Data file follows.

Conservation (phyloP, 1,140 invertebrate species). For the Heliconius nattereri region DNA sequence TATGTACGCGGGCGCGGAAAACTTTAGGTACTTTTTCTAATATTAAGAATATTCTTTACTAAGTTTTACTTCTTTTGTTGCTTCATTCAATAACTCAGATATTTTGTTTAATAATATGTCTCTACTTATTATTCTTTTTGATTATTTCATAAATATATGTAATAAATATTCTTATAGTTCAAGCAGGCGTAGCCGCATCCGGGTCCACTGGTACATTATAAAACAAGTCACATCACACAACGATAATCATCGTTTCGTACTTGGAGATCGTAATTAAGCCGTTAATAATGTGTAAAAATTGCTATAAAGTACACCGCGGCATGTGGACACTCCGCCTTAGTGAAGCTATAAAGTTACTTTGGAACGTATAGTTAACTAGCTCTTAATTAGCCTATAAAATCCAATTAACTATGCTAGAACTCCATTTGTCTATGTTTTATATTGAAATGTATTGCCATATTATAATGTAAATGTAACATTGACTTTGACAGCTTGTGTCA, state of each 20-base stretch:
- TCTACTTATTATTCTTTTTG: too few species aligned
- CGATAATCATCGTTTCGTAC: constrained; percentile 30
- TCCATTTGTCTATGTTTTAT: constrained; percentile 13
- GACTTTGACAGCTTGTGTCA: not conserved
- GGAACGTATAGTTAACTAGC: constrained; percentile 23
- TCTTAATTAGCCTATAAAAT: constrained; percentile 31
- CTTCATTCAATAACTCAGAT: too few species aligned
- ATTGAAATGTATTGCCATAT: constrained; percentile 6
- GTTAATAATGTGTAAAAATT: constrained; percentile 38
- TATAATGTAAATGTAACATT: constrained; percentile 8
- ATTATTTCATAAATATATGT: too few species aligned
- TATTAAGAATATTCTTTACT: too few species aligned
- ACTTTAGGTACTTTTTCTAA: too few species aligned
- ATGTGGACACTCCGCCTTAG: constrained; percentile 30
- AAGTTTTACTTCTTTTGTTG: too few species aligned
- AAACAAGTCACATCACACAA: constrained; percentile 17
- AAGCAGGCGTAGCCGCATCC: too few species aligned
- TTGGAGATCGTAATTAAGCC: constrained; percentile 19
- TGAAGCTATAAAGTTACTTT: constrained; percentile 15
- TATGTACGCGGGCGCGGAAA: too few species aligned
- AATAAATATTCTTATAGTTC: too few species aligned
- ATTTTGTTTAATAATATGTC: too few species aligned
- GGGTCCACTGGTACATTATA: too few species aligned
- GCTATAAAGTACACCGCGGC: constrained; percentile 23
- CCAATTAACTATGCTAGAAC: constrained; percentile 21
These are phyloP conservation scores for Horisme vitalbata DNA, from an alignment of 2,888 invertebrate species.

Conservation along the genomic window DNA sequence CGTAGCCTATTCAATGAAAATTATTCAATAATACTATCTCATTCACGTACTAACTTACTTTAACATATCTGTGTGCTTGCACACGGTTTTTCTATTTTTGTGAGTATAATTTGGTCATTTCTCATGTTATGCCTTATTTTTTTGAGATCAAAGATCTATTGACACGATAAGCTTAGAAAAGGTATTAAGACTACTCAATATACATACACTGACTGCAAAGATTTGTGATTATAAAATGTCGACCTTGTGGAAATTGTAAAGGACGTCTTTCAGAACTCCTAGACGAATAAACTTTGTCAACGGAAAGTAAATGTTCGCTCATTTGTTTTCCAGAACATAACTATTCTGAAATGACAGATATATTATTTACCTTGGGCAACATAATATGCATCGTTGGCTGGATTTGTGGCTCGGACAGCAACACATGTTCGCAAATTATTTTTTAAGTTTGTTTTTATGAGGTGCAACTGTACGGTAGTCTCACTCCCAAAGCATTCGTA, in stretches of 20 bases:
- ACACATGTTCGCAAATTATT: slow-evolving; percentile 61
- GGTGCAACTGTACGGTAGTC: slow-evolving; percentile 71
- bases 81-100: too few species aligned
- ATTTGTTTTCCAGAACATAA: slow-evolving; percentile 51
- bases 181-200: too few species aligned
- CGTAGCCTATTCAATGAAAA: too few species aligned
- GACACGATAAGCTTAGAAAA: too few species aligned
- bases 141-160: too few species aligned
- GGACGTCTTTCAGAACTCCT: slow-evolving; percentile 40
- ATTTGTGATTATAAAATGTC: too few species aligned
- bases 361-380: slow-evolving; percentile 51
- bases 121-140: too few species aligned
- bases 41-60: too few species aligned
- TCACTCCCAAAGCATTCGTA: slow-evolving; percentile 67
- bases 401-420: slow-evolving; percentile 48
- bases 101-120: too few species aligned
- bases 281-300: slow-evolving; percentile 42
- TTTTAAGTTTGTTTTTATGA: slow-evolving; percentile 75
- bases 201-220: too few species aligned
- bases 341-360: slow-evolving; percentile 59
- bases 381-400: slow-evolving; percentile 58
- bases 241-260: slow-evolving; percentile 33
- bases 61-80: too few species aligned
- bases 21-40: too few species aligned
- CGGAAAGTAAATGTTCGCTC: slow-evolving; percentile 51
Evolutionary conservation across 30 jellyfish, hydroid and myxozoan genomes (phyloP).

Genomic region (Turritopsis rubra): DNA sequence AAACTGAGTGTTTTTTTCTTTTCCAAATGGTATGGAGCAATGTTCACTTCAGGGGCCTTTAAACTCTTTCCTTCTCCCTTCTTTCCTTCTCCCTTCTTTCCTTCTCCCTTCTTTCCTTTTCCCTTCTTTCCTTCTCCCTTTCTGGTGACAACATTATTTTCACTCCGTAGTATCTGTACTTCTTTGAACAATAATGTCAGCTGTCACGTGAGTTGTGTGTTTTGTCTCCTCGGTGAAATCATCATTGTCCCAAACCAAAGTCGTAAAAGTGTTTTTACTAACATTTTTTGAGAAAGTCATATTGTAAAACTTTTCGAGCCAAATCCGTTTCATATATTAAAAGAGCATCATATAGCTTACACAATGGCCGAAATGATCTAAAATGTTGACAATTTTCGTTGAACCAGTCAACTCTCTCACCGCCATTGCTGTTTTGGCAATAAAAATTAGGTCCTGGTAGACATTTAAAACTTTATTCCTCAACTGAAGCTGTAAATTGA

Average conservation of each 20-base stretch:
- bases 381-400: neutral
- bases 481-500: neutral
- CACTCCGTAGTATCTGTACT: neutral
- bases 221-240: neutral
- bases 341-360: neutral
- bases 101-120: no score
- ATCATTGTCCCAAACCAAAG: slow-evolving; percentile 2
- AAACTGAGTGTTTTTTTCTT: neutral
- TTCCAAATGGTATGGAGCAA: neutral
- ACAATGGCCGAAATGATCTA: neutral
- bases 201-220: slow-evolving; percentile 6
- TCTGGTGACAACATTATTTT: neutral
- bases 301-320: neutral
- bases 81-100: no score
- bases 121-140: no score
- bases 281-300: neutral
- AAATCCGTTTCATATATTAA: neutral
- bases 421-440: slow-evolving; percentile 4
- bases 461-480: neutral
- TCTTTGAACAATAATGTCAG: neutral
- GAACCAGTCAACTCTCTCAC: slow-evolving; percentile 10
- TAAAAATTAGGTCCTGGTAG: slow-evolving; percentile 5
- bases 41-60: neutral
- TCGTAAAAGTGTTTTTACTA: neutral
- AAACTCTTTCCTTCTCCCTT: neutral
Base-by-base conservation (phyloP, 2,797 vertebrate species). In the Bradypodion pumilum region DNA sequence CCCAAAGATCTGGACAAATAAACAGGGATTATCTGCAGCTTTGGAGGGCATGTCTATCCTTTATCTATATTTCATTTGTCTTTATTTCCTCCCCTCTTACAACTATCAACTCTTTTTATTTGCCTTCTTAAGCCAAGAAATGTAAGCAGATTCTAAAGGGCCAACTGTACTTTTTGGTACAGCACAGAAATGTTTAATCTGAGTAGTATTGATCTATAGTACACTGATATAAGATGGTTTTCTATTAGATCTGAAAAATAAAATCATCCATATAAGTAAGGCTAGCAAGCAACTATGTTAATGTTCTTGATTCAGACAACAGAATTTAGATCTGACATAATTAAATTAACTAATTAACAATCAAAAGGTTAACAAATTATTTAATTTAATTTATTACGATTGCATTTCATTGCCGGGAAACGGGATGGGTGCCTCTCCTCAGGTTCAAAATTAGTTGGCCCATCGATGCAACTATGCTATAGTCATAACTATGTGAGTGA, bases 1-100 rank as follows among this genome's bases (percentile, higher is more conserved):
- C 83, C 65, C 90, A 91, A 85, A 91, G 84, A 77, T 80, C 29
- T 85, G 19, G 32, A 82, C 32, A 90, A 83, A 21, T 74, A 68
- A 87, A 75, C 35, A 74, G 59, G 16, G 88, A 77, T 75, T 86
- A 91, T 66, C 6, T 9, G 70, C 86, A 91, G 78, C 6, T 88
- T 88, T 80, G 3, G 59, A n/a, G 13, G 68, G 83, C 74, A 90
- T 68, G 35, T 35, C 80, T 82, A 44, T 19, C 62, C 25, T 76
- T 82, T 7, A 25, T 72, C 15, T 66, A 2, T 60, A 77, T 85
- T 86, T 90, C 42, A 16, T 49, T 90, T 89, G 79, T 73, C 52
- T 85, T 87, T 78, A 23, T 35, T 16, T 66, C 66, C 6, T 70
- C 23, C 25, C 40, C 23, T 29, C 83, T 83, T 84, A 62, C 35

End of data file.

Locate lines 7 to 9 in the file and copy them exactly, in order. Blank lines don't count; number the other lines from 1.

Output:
- TCTTAATTAGCCTATAAAAT: constrained; percentile 31
- CTTCATTCAATAACTCAGAT: too few species aligned
- ATTGAAATGTATTGCCATAT: constrained; percentile 6